Rodney Sloan
Rising Phoenix Games

Check out our store, subscribe to our newsletter for monthly updates, and visit us on our blog, our Facebook page and on Twitter.

Don’t forget about our big Pathfinder sale on at Drive Thru RPG. Ends very soon!

The Manual of Masks

Masks are eery and mysterious — even a “funny” mask can seem ominous and threatening. Masks can represent a culture or tell a story — there’s so much to these objects that can inspire your game, and that inspired me to write the Manual of Masks, a supplement for fifth edition Dungeons & Dragons, now available on the DMs Guild.

Manual of Masks Cover Preview

Recently I gave you a sneak peek at two of the player options featured in the book. The Manual of Masks also includes new adventuring gear, including the alchemist’s mask, armored hoods, and the infamous iron mask. There are also rules for headshots, called shots, and hit locations. Rounding everything off are 12 new magical masks.

Manual of Masks Layout 1

M.T. Black, a best selling creator on the DMs Guild, called the book “Very creative and well written. There is something in this little supplement for everyone!”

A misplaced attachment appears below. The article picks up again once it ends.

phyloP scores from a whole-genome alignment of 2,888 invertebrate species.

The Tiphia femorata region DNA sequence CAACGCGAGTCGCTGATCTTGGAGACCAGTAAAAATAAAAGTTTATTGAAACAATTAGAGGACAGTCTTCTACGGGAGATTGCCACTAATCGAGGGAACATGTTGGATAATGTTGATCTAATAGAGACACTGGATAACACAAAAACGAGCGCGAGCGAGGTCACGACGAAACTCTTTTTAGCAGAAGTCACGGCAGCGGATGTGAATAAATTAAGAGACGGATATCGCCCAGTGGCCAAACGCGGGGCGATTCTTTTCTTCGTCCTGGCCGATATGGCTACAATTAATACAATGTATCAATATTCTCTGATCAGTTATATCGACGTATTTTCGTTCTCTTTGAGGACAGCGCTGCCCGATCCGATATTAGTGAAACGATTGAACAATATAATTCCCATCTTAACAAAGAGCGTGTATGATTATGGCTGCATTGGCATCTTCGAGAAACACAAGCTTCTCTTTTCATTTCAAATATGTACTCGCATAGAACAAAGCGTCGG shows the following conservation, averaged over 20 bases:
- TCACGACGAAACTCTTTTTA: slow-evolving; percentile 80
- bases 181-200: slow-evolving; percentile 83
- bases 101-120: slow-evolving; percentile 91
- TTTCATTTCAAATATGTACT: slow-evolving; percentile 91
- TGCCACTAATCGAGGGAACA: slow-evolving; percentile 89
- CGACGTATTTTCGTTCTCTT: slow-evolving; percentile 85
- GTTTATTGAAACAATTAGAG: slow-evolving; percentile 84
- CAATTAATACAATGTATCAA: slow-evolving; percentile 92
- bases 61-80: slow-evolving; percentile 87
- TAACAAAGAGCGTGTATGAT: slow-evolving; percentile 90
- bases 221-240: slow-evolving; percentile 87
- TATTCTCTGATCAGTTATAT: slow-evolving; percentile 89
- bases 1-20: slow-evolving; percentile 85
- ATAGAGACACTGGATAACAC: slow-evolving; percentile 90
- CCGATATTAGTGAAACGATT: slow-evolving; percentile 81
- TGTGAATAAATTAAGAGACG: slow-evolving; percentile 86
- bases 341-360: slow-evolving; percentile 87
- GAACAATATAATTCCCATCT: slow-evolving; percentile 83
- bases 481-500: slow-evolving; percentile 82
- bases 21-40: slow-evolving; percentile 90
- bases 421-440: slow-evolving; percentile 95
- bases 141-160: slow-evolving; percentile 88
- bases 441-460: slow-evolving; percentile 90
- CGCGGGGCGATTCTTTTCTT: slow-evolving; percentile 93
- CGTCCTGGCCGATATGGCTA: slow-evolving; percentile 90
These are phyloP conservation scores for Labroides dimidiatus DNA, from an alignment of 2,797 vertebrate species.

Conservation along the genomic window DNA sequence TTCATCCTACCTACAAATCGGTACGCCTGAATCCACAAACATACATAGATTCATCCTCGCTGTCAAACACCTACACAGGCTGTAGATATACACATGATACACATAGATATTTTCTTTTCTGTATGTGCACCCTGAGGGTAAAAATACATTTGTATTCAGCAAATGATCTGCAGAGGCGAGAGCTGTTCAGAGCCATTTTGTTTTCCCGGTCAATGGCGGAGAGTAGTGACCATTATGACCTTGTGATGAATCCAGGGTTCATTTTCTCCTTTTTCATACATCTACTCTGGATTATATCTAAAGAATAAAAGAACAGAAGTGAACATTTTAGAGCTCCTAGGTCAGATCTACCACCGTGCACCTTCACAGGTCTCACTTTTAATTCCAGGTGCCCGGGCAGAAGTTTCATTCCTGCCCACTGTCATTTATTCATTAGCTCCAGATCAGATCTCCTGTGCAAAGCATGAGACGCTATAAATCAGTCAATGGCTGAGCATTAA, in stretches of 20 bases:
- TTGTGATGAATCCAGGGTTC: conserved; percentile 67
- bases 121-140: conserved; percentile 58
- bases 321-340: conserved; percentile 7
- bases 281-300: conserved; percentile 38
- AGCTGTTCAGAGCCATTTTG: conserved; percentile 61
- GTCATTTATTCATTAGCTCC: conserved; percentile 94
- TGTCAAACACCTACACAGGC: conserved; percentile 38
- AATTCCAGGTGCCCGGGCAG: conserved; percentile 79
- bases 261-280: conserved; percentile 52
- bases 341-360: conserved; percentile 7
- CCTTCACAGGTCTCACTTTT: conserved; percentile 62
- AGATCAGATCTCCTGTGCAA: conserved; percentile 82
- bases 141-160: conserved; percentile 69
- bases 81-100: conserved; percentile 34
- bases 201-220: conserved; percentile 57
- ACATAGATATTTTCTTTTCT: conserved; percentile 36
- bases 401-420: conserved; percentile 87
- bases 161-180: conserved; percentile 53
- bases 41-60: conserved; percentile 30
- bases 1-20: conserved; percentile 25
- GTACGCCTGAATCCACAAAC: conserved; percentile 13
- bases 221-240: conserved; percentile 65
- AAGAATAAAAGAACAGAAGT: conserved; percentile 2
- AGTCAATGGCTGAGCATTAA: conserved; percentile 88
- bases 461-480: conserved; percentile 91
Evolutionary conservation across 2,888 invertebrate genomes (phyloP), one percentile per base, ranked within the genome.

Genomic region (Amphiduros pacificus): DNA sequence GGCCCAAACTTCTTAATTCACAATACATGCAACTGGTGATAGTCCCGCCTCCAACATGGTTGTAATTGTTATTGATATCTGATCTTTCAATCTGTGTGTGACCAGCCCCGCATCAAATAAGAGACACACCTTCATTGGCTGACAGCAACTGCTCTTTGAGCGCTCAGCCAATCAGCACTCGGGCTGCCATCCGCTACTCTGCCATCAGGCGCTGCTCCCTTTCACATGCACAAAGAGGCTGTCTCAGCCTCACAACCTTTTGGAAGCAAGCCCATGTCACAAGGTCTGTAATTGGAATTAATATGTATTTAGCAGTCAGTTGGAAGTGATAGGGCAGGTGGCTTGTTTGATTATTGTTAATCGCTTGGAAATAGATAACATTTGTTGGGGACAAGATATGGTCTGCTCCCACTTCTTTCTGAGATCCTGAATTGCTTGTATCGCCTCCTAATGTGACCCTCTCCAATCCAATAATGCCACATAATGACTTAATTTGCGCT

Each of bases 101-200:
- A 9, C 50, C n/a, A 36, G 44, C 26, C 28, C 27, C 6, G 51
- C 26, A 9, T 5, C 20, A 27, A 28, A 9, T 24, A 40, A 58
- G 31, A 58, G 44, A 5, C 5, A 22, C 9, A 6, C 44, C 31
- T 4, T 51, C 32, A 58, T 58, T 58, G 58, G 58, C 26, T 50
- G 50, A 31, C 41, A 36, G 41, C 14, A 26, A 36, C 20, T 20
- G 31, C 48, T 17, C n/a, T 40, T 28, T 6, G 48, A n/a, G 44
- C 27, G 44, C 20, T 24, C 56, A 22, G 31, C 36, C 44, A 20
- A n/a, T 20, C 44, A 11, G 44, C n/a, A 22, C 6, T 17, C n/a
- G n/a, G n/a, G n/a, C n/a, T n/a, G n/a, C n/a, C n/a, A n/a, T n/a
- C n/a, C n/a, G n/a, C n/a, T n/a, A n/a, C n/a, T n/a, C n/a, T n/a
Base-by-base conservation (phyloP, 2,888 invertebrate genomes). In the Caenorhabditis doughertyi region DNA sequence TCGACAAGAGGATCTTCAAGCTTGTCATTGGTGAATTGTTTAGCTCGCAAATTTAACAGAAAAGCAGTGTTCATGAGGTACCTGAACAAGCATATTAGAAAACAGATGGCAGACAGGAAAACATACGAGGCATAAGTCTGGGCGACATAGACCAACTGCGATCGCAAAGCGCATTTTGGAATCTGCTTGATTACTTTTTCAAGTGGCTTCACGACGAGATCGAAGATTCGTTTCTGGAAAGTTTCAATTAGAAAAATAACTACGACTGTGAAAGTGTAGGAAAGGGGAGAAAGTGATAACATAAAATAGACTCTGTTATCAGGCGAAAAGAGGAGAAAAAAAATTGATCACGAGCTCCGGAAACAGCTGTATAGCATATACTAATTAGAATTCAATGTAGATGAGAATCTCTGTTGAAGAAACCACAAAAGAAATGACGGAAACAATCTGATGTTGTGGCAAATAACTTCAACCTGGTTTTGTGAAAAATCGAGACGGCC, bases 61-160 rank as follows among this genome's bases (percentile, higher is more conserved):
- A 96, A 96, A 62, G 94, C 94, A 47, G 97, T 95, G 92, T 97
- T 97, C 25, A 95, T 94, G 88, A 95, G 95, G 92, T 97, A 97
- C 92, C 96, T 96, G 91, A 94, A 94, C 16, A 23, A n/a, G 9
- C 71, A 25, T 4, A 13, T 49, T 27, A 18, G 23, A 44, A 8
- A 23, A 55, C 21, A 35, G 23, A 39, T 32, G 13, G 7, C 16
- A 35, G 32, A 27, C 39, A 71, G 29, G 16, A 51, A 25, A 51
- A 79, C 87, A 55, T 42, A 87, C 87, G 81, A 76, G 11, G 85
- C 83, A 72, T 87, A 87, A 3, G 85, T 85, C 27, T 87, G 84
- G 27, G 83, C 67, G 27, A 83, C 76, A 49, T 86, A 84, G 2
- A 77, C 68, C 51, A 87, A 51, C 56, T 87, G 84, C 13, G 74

The book is $1.25 on the DMs Guild.

Buy the Manual of Masks

Future Plans

I’ve already started work on the next 10 pages of the book, and the plan is to upgrade it later in the year. The update will likely include a section on Mask, the god of thieves, some cursed masks (so much fun to be had!) and some mask related adventure seeds. I’d love to add more class options, so featuring Mask will be a great way to offer more options for the cleric class.

Rodney Sloan
Rising Phoenix Games

Subscribe to our newsletter for monthly updates and visit us on our blog, our Facebook page and on Twitter.

Your RPG Resolutions for an Awesome 2018

What are your RPG resolutions for 2018?

How was 2017?
Even if you didn’t achieve everything you set out to do, don’t lose heart. These last few days of 2017 have taught me that success in anything is about chipping away until you achieve your goal.
One day you’ll get there, or, as the Dead Man Fall song Bang Your Drum goes, “keep banging on your drum, and your day will come.”